Winner: Chicago White Sox
Two straight seasons of getting possibly the consensus top pitching talent definitely gives you a “winner” label. The Sox were able to get Carson Fulmer, a battle tested ace whose height adds to his deceptiveness when he pitches.
Fulmer joins Chris Sale and Carlos Rodon as college aces whom the Sox have drafted, and although he is considered the highest risk, at worst, he could still be a solid closer for the team.
If Fulmer is put on accelerated development like Sale and Rodon, it’s possible he could make his debut next season, depending on if the team still has Jeff Samardzjia.
Loser: Chicago Cubs
I could only face palm as the Cubs used their first two picks on Ian Happ and Donnie Dewees. Considering the amount of offensive talent in the minors, it seemed impractical for them to make the investments they did, especially when there were pitchers available.
Ian Happ, who has no set position, would be in a logjam with the Chicago Cubs infielders and outfielders; the same goes for Donnie Dewees.
The Cubs could have gone for San Clemente pitcher Kolby Allard, or Park Vista’s Austin Smith. Instead, they added more offensive talent they didn’t need. Unless the team is planning on acquiring pitchers with the offensive prospects they have, I find it very difficult to justify what the Cubs have done.
Winner: The Kolby Allard-Lucas Herbert Battery
It’s not often that high school teammates, particularly high level talent high school teammates, are available in the same draft. However, in some cases, it does happen. The Braves may have made a risky pick with Kolby Allard when they took him 15th overall despite constant back problems, but they really helped optimize his environment when they used their second rounder on his battery mate, Lucas Herbert. Herbert may be far from the best catcher in his class, but he is a defensive asset, and in the world of catching, there is nothing more important than carrying a defensive expert behind the plate, at the very least as a backup. Allard and Herbert will definitely generate solid chemistry and hopefully progress through the Braves minor league system at the same time.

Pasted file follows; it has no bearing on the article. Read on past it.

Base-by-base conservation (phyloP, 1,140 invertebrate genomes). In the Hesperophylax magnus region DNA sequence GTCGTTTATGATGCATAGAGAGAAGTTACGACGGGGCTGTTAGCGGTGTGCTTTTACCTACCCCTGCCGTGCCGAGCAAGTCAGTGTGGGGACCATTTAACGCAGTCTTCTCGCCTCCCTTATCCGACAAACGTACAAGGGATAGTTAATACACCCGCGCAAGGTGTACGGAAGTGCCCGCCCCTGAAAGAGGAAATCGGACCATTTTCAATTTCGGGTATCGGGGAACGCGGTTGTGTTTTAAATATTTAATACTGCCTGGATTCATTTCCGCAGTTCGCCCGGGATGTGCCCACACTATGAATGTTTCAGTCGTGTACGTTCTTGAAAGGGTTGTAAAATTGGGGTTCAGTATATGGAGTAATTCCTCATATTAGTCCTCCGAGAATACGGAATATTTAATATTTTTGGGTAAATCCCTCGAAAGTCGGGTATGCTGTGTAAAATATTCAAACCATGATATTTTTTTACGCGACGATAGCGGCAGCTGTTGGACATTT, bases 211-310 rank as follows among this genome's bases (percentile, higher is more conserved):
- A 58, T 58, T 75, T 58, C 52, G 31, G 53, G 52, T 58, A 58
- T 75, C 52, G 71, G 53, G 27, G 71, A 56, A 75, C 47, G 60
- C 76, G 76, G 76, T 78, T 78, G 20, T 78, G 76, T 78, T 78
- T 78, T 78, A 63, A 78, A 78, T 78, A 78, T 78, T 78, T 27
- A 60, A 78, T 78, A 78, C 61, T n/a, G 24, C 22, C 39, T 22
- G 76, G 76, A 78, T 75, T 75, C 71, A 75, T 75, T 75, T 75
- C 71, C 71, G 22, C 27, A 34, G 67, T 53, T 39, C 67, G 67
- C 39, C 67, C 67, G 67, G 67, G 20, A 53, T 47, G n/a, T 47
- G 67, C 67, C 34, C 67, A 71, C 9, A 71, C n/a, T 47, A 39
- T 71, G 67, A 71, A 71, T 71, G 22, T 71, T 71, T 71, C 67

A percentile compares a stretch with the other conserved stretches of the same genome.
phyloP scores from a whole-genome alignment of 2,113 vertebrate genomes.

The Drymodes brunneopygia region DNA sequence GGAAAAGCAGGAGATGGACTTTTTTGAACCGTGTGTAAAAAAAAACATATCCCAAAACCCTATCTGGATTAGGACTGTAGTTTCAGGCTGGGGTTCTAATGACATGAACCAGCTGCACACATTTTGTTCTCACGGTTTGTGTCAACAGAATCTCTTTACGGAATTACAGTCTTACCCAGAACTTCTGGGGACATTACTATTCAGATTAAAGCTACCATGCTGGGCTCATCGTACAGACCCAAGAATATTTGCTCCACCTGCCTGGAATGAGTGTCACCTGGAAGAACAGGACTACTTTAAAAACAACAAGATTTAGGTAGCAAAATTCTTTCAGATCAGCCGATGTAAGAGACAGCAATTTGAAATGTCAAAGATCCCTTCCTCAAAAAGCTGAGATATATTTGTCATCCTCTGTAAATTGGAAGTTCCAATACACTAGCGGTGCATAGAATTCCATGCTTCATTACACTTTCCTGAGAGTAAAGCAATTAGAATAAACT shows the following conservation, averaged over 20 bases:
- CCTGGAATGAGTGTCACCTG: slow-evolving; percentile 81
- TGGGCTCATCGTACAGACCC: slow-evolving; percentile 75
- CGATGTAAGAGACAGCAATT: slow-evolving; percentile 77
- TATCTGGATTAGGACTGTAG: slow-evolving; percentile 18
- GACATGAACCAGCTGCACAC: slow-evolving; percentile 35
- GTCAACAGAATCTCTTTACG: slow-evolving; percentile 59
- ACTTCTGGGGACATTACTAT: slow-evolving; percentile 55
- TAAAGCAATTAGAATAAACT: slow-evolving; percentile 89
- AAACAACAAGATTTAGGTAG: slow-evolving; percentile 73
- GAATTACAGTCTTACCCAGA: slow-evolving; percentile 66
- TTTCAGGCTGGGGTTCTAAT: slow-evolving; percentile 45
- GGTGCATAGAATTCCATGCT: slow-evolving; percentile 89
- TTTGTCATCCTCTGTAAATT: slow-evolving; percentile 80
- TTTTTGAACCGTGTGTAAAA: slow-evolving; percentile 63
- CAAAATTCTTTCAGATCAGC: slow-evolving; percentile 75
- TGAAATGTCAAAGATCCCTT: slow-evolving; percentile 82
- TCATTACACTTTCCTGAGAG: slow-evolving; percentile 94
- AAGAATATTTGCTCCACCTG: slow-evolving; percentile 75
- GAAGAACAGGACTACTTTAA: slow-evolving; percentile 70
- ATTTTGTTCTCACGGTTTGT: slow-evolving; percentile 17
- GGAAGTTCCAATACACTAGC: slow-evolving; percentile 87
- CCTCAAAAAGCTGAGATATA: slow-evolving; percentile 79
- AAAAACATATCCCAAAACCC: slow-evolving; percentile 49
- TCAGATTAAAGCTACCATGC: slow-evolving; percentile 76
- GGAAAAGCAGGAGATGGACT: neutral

Loser: The Kevin Newman-Scott Kingery Middle Infield
Let me start this off by saying that the Pirates had a solid first day, especially with their first two picks. I like Kevin Newman and I love KeBryan Hayes going to Pittsburgh. However, through no fault of their own, they missed out on possibly one of the best middle infields in college baseball when Scott Kingery was drafted by the Phillies. Chemistry is key in baseball, and having Kingery and Newman would have been a big boon for the Pirates.
Winner: Rob Manfred Acknowledging Jason Boulais
The decision that South Carolina-Beaufort pitcher Jason Boulais made, to donate bone marrow to a child in another country was probably the biggest, and hardest decision he ever made. And while it could have gone unnoticed, the fact that he gave up playing baseball in order to save a child’s life was compelling enough for people to take notice. Public relations boon or not, inviting Boulais to watch the MLB draft was a great move on Commissioner Rob Manfred’s part. Listening to Manfred’s speech about what Boulais did was inspiring. All in all, it was touching. In some ways, it does draw parallels to last year’s NBA draft, when Adam Silver stepped up to the podium and announced that the NBA would select Baylor center Isaiah Austin, who had been diagnosed with Marfan Syndrome shortly before the draft. And while Manfred could have done something similar, saying something along the lines of “Major League Baseball will draft Jason Boulais” or have him announce the Red Sox pick (He is a Red Sox fan), the decision to acknowledge what he did is definitely a solid pat on the back to those who sacrifice what they want for the betterment of others.